Speak with a Drug Treatment Counselor - Call now!

GET HELP LOCATING A DRUG TREATMENT PROGRAM

Phone Email

Codeine Withdrawal

Codeine withdrawal is when individuals experience physical and psychological symptoms as a result of abrupt cessation of use of the opiate drug Codeine. Codeine is an opiate which metabolizes into morphine in the body, and is used for its pain relieving properties. It is prescribed medically to treat mild to moderate pain and to relieve cough and occasionally to treat diarrhea. Codeine is one of the most commonly used drugs in the world and is approved for medical use. However, the drug produces some euphoric effects, lessens anxiety, etc. typical of opioid narcotics, and therefore has a very high rate of abuse, dependence and other related serious problems. Addiction to opiate painkillers such as Codeine is becoming more and more commonplace, and many individuals who are prescribed the drug legitimately can become physically dependent to it through no fault of their own.

Due to its euphoric and other narcotic-like effects, individuals are apt to become addicted and dependent to Codeine. Even patients who are legitimately treated with Codeine for pain can very easily become addicted to the drug. These individuals may no longer take the drug for pain, but because they cannot make it through the day without taking it. The longer someone takes Codeine, the more their body will become use to it. This dependence causes the individual to have to take high levels of the drug to achieve the desired effect. Thus, when patients are asked to terminate the use of Codeine, or when individuals who are abusing the drug try and quit, they will exhibit Codeine withdrawal symptoms. Codeine withdrawal symptoms are similar to those experienced in heroin withdrawal. The effects are so similar, that a heroin addict may try and get their hands on codeine to ward off the effects of a withdrawal.

The symptoms of Codeine withdrawal are the same as other opiate narcotics including morphine, heroin, and Vicodin. Codeine withdrawal typically starts within 12-24 hours after the last dose. Acute withdrawal symptoms peak between 48 and 72 hours and generally subside within a week; however, withdrawal syndrome can potentially affect a person for weeks or months after the initial Codeine withdrawal phase. Withdrawal from codeine is rarely fatal, though this is largely dependent upon the individual's health. The severity of Codeine withdrawal symptoms depends on the dosage and length of time the individual has been using the drug. Withdrawal begins within six hours of the last dose and can be experienced for up to one week. The symptoms of Codeine withdrawal are extremely unpleasant, and can exacerbate other conditions. This is why it is always best to undergo Codeine withdrawal under the supervision of trained professionals at a long-term inpatient drug treatment and rehab facility.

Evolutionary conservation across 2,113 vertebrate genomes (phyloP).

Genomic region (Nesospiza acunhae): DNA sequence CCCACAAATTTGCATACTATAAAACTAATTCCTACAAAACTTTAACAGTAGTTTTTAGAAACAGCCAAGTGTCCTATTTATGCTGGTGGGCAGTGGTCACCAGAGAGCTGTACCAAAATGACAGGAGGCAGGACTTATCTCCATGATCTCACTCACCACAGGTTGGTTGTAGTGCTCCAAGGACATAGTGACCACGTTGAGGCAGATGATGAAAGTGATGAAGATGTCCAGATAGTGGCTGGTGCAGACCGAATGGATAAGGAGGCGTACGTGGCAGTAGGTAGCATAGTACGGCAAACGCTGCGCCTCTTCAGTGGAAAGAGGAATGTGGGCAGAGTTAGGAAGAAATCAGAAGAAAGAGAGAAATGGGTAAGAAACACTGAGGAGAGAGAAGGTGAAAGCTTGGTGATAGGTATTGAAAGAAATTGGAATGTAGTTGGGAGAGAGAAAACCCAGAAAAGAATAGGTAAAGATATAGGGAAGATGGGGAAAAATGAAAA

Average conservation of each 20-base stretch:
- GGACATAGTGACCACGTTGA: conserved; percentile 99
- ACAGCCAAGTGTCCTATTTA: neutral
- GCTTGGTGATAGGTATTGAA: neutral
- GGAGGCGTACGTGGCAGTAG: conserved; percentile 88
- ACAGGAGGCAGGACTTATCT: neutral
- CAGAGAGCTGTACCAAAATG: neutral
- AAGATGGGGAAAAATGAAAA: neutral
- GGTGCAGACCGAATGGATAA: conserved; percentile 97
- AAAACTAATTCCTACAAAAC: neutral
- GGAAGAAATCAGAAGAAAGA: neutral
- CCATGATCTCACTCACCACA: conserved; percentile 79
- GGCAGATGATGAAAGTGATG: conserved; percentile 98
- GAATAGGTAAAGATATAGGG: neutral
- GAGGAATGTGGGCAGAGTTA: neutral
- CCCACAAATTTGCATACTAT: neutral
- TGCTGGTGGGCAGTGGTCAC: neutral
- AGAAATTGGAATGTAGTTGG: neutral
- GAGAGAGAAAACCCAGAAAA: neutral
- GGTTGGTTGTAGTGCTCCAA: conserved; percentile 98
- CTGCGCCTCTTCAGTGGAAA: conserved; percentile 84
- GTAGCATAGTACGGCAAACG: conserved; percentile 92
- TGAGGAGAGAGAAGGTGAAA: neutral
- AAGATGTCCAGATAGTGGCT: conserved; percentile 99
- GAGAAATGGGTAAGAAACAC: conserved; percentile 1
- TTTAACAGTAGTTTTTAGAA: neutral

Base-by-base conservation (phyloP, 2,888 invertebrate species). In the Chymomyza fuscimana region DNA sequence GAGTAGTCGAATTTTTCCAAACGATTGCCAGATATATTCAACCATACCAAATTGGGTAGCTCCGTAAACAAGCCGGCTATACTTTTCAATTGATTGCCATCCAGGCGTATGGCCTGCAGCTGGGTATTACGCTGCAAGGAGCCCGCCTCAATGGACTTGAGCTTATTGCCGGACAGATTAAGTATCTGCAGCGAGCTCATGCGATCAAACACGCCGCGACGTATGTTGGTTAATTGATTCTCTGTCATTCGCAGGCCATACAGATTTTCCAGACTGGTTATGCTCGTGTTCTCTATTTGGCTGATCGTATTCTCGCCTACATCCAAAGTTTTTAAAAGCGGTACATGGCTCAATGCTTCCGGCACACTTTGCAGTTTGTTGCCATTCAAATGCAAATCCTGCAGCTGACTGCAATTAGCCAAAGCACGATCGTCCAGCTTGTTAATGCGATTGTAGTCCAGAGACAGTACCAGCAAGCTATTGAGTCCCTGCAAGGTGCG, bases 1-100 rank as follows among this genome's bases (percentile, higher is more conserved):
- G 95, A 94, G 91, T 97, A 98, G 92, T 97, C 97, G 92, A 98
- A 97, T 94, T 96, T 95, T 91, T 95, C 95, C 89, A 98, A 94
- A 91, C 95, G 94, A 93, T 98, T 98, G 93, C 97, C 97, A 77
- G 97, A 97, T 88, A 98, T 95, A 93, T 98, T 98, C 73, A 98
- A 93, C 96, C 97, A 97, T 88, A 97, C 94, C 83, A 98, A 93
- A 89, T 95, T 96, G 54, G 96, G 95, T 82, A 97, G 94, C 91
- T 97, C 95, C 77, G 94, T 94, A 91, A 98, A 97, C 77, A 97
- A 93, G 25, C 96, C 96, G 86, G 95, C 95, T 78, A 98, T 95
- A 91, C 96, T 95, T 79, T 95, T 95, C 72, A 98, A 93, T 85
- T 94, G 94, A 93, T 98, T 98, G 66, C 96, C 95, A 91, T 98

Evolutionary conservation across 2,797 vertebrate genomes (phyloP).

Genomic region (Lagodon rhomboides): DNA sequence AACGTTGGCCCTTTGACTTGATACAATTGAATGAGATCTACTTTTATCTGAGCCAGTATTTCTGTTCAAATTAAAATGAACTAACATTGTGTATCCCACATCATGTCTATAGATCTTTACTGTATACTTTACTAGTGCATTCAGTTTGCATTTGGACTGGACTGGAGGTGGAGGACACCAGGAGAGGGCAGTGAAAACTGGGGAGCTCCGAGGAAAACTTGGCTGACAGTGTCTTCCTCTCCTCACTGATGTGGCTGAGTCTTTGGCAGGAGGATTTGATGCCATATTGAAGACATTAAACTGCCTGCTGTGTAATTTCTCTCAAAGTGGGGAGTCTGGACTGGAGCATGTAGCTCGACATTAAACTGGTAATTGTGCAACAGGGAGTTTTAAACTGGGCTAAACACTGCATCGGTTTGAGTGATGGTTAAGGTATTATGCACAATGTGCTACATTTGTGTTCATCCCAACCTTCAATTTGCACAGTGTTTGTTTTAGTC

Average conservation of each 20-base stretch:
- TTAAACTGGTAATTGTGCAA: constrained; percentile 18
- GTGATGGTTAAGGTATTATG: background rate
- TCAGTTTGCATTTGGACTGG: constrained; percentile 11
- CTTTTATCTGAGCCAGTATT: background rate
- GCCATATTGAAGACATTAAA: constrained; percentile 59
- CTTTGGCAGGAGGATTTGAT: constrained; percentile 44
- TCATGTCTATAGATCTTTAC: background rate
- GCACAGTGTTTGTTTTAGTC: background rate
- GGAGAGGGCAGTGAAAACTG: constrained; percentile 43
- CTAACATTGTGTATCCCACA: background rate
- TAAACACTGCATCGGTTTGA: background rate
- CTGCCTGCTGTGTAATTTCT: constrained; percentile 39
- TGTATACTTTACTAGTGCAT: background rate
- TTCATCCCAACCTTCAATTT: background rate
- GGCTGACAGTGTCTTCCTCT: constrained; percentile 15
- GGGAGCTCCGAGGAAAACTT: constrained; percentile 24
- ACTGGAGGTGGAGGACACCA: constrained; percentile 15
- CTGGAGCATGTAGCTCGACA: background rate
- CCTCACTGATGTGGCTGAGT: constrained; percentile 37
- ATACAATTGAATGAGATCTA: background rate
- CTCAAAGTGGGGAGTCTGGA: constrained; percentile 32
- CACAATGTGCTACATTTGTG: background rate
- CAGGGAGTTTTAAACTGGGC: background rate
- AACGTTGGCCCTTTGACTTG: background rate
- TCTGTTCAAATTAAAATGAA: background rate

Codeine withdrawal symptoms include but are not limited to:

  • Abdominal cramps
  • Diarrhea
  • Vomiting
  • Intense pain in the body
  • Tremors
  • Excessive sweating
  • Anxiety
  • Insomnia
  • Muscle cramps with spasms
  • Body chills
  • Goose bumps
  • Paranoia
  • Muscle spasms
  • Agitated and aggressive behavior
  • Increased heart rate
  • Hyperactivity
  • Dilated pupils
  • Runny nose and eye
  • Depression
  • Loss of appetite

Aside from the addictive qualities of the drug and the risk of Codeine withdrawal, Codeine is a dangerous drug when abused and can cause many serious and life-threatening side effects. Misuse of Codeine could lead to an overdose which could result in extreme drowsiness, confusion, cold and clammy skin, small pupils, weak pulse, fainting and shallow breathing. One potentially serious adverse reaction, as with other opioids, is respiratory depression. Respiratory depression as a result of Codeine overdose is potentially fatal.

Other common side effects of Codeine include euphoria, itching, nausea, vomiting, drowsiness, dry mouth, miosis, orthostatic hypotension, urinary retention, depression, constipation and coughing. Some people may also have an allergic reaction to codeine, which can cause swelling of the skin and rashes. If someone takes Codeine for years or longer, they are at risk of erectile dysfunction and diminished libido. Additionally, codeine is passed through breast milk in potentially lethal amounts, fatally depressing the respiration of a breastfed baby. Extra caution should be taken when breastfeeding, the safest thing to do is check with your doctor.

Codeine, whether prescribed medically or abused recreationally, is a highly potent drug that is addictive and can cause individuals to become dependent. It is important that anyone deciding to stop using Codeine seek help to get through Codeine withdrawal at a long-term inpatient drug treatment facility where professional and medically trained staff can get them through this process.

Facts

  • Serious alcohol withdrawal can produce delirium tremens (DTs) which involves profound confusion, hallucinations, and severe autonomic nervous system over-activity.
  • Over 9% percent of high school seniors in the United States have used hallucinogens other than LSD, a category that includes magic mushrooms, at least once in their lifetime.
  • Liquid GHB is readily available in nightclubs across the United States, where users experience effects similar to that of Rohypnol or roofies (another date rape drug).
  • Women who consume in excess of one alcoholic drink per day have increased risk of high blood pressure, stroke, violence, suicide, and certain types of cancer.